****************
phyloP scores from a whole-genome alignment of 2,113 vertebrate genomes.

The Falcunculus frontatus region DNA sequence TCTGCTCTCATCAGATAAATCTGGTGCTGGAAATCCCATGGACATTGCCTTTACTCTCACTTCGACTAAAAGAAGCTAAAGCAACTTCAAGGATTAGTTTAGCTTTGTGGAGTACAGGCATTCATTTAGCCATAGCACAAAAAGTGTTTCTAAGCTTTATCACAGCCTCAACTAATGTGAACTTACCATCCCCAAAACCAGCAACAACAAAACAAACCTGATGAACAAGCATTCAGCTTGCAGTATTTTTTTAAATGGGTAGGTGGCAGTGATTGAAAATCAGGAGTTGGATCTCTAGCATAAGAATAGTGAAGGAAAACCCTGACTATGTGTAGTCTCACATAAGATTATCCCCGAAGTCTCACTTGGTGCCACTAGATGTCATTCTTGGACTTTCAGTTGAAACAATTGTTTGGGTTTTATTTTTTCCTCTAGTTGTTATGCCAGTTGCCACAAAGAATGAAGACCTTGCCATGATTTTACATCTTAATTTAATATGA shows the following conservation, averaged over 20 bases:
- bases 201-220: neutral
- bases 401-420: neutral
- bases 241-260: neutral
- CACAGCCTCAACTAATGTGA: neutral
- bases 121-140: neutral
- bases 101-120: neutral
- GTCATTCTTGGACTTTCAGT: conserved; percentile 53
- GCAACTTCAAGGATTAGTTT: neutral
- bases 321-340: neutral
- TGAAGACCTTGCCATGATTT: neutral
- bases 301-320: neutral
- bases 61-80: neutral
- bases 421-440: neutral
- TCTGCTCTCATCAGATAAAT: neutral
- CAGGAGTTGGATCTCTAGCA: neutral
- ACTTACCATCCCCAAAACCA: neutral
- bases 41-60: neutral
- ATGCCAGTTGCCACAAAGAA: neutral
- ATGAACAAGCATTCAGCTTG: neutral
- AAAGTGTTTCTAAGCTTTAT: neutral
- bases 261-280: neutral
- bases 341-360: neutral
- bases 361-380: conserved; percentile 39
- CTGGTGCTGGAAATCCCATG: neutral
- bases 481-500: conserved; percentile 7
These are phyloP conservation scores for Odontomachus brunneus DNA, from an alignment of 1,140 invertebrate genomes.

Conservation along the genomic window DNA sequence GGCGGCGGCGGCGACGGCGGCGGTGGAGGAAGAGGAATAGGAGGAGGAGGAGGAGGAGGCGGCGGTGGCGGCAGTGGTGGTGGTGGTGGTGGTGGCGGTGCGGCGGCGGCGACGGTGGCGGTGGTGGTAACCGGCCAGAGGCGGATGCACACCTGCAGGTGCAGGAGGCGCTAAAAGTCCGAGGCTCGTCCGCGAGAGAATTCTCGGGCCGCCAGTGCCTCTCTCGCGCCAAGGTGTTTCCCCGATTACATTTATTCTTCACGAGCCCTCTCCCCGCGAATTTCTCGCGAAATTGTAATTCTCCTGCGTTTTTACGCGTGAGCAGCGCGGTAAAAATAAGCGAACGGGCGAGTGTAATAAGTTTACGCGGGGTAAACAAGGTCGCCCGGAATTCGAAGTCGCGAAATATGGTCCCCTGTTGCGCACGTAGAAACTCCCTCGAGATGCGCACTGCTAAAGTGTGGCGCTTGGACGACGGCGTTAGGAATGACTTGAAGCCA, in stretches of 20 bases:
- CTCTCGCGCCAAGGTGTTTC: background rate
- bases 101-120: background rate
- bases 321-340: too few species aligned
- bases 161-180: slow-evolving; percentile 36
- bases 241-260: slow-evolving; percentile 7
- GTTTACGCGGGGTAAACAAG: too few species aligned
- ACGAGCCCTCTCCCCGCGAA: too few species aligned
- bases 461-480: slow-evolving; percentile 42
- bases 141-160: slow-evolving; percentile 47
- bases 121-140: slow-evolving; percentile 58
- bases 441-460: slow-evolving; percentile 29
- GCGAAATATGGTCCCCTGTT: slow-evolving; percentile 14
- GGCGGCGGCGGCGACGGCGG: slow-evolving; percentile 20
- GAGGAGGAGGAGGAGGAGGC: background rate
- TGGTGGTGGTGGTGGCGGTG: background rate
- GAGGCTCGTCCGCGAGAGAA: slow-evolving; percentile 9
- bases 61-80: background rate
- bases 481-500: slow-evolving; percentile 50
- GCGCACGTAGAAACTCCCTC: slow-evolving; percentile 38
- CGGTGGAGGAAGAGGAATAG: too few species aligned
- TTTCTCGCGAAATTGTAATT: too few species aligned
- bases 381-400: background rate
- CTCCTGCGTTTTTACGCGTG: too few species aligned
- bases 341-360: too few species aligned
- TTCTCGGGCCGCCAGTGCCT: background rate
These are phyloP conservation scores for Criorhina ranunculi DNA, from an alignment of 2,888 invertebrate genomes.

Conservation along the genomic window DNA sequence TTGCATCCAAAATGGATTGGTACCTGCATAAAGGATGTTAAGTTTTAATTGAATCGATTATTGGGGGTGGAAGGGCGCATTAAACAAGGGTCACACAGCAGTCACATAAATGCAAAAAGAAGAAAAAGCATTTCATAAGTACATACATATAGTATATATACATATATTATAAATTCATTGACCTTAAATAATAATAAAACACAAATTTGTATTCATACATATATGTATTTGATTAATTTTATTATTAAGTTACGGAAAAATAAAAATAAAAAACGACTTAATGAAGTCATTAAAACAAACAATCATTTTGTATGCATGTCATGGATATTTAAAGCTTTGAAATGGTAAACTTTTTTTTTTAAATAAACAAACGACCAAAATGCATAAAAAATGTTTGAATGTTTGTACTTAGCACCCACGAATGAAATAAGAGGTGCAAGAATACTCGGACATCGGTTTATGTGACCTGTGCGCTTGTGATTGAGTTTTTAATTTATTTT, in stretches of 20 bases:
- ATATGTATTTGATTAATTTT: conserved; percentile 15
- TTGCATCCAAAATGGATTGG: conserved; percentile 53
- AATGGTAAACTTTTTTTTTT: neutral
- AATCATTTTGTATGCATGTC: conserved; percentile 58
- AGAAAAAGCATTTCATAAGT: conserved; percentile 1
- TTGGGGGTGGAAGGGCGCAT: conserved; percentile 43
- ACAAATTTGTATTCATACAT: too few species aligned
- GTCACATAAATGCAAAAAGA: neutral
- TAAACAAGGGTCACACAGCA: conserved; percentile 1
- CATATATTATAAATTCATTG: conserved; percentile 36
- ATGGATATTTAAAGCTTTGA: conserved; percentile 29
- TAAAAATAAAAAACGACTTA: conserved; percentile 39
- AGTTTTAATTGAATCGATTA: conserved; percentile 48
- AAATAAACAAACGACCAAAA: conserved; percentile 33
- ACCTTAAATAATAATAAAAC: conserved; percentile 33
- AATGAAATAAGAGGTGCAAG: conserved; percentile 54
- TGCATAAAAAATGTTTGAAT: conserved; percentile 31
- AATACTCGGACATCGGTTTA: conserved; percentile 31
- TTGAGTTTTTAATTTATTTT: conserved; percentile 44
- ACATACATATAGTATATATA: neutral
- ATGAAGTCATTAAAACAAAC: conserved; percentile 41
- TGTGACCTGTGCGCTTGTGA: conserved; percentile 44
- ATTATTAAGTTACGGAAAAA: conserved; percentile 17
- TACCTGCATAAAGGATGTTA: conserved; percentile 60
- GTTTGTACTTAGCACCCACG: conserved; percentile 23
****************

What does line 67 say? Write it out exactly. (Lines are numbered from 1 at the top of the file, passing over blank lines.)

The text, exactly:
- ATGGATATTTAAAGCTTTGA: conserved; percentile 29